“If there’s a nexus working that wants the blatant exploitation to thrive, it has to be met with equal force”
She calls herself a ‘daughter of the sea’. It’s not a borrowed label, but one that Jazeera Vadakkan believes in with passionate conviction. She builds literal ties to the description, “I was born at home, right on the Neerozhukkumchal Beach in Kannur (north Kerala).”
Clad in a burqa, surrounded by her three children, Jazeera makes an unlikely sight on the pavement outside Kerala House in New Delhi. As unlikely as when she was protesting outside the Secretariat in Tiruvananthapuram in her home state. But this is no home-maker accidentally caught up in the public sphere. Get closer and you will see that she is conviction personified.
Jazeera’s is a lonely battle, but she is the face of an amazingly courageous defiance against the all-powerful sand mafia that rules the coastal hamlet where she was born. Her zeal is in many ways incredible. Her battle is not built on academic research or environmental laws. It is a personal and intuitive battle. Returning to her village a short while after her marriage she found the landscape virtually unrecognisable, altered by the relentless mining of sand. “Why is it so difficult to see? If the miners can inflict so much damage on one beach in a few months, what will we have left to pass on to our children’s generations?” she asks.
The 31-year-old has been threatened countless times and even physically assaulted. But nothing seems to dent her mission to prevent even a grain of sand being shifted from ‘her’ beach. As she says, the sand being removed in tonnes to building sites has caused severe damage to Kerala’s fragile coastline.
Criticism of Jazeera, an auto driver by profession, ranges from dismissing her as a fake seeking media attention to vilifying her as an irresponsible mother and wife. She protests with her three children in tow, the youngest barely two. When Jazeera moved base from her hometown to the Kerala capital in August this year, her children came along. Her husband, Abdul Salaam, a madrassa teacher in Kochi, is not with her but is a source of support, she says.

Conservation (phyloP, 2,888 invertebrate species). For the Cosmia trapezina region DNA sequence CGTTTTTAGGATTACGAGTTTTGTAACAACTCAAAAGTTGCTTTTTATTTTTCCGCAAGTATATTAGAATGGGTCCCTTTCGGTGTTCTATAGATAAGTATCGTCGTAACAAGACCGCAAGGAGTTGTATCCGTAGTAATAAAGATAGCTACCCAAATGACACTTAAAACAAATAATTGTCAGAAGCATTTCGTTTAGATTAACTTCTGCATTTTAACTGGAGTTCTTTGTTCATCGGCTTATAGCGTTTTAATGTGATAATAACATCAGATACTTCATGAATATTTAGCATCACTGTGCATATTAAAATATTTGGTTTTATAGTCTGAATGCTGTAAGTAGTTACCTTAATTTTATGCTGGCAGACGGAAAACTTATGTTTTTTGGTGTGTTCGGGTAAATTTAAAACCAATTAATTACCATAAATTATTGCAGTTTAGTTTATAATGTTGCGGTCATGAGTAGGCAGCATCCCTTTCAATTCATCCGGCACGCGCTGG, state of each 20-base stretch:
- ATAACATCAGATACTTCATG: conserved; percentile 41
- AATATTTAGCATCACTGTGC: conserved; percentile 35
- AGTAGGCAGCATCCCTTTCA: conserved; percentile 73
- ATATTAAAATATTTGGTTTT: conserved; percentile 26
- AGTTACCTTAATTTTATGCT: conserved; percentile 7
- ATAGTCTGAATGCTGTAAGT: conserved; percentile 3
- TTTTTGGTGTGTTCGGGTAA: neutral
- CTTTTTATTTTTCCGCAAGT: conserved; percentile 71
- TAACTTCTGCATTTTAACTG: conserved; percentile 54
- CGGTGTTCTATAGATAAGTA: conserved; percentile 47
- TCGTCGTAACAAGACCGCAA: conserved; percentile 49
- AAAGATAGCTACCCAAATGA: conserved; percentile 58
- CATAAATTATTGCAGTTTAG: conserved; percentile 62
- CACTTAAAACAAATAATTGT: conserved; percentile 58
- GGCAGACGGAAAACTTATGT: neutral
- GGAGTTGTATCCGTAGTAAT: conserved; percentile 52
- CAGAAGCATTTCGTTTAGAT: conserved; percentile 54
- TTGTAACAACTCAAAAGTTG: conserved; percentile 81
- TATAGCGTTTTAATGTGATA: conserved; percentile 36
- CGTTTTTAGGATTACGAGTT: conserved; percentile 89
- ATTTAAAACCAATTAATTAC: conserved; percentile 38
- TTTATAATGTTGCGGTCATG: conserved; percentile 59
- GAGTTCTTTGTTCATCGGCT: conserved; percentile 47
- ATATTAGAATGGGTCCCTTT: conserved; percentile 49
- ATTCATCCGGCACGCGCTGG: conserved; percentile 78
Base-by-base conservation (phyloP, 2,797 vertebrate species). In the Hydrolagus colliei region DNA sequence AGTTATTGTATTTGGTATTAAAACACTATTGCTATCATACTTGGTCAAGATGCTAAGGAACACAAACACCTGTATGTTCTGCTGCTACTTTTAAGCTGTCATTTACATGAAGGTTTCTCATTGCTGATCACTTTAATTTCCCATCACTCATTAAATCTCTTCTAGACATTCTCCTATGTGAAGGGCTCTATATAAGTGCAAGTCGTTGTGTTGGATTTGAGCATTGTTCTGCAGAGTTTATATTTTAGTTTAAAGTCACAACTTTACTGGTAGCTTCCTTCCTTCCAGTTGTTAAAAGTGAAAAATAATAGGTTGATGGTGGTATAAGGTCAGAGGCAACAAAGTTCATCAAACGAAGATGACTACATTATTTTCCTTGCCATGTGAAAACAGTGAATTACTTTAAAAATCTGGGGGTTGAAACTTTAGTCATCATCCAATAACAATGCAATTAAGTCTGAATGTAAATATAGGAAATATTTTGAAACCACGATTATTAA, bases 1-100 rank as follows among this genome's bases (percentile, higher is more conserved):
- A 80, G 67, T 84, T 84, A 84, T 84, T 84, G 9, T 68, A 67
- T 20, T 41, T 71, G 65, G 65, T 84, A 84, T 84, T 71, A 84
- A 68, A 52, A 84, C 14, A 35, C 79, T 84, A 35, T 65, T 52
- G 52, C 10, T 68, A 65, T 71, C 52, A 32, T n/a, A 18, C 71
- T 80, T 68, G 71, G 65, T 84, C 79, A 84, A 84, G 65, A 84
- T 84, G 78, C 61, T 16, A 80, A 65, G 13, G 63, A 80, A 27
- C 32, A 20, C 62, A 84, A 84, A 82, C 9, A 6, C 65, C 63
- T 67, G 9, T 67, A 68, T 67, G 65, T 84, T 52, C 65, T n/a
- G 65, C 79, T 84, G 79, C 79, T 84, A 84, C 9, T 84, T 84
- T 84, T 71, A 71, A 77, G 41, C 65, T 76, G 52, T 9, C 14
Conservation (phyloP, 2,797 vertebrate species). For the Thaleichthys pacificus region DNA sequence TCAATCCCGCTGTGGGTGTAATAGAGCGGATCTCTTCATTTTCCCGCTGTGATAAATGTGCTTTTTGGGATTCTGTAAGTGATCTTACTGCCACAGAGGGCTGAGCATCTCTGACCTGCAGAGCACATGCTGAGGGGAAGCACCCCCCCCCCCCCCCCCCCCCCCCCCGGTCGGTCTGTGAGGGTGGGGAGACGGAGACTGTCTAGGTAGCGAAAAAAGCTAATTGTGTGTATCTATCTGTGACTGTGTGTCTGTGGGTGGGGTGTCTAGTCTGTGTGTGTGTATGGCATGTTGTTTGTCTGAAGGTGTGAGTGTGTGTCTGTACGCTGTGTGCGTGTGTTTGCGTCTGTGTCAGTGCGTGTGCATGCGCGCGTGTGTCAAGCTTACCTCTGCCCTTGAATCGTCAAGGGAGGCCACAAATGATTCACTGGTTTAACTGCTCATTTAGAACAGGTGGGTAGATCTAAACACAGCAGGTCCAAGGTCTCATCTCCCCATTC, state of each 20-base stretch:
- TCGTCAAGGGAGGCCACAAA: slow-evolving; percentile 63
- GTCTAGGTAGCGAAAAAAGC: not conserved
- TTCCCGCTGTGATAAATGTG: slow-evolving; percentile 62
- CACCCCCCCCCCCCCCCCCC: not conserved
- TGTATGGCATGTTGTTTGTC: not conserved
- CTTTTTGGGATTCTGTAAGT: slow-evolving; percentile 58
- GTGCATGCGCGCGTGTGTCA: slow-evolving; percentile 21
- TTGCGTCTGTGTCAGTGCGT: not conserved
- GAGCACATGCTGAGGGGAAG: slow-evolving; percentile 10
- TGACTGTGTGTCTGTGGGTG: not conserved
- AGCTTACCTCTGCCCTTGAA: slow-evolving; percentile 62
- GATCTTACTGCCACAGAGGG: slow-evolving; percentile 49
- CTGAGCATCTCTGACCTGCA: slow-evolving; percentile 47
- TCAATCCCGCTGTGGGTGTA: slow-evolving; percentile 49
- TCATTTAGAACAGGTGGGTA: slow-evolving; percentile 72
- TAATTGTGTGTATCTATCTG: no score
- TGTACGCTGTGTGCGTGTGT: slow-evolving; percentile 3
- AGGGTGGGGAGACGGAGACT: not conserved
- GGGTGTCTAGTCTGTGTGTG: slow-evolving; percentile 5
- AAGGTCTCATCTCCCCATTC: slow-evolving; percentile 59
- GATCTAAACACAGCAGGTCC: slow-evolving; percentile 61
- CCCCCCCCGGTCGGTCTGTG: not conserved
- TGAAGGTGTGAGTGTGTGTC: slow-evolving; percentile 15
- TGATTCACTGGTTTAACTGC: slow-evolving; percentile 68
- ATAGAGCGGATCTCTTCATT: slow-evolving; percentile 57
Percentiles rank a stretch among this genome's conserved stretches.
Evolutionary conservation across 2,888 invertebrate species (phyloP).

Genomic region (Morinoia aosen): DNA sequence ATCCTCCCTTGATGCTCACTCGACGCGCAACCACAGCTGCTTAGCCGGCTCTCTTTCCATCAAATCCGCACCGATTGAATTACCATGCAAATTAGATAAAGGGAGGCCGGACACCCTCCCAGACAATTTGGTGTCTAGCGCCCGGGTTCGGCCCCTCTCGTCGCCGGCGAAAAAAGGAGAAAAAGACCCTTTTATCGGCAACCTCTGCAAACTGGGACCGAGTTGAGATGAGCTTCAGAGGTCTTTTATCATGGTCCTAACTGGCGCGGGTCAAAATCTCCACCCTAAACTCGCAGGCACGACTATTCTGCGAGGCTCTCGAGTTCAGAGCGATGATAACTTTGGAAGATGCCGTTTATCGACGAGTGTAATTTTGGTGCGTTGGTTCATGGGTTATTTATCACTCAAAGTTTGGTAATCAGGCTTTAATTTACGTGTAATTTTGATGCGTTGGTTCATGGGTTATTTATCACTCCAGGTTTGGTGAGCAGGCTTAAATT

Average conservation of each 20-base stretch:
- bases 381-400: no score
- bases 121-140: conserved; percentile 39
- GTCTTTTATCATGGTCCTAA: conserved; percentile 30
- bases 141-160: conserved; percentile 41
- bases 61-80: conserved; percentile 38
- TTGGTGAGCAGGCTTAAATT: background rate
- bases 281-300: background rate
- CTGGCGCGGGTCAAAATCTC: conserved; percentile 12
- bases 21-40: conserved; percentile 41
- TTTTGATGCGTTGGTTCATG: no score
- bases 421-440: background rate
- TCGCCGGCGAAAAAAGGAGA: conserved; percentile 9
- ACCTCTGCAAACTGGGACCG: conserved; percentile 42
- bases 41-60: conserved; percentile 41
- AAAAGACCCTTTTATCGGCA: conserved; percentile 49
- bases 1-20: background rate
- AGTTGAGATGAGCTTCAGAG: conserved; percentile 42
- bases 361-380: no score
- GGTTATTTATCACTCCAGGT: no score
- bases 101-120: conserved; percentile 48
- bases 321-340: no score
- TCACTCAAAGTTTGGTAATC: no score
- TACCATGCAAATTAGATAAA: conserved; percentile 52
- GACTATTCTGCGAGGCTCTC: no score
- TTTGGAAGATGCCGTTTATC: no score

The unending monsoon, the harsh heat wave, the criticism, the threats — nothing seems to affect Jazeera and her children. They had become permanent fixtures near the north gate of the Secretariat building. A huge demonstration organised by the Left Front had even veteran vendors a little worried because of the sheer numbers. But not Jazeera, who refused to budge. Her two girls, Rizwana and Shifana, seemed more preoccupied by their colouring books than the crowds and red flags all around.
Finally, Kerala Chief Minister Oommen Chandy met her on the third day of her protest. He promised her that action would be taken, but Jazeera wanted a written statement. When this did not happen, Jazeera went to Delhi. “There are laws that prohibit this sort of activity. But when the local people, the police, local leaders are all part of a nexus that wants the blatant exploitation to thrive, it has to be met with equal force,” she says.
None of the attempts to frighten her into going back to her hamlet have worked so far. Jazeera continues to protest, asking for a written assurance from the Kerala government to rein in the sand miners, something the authorities have strangely refused so far. Here is one woman fighting an organised mafia, but with enough courage to beat the odds.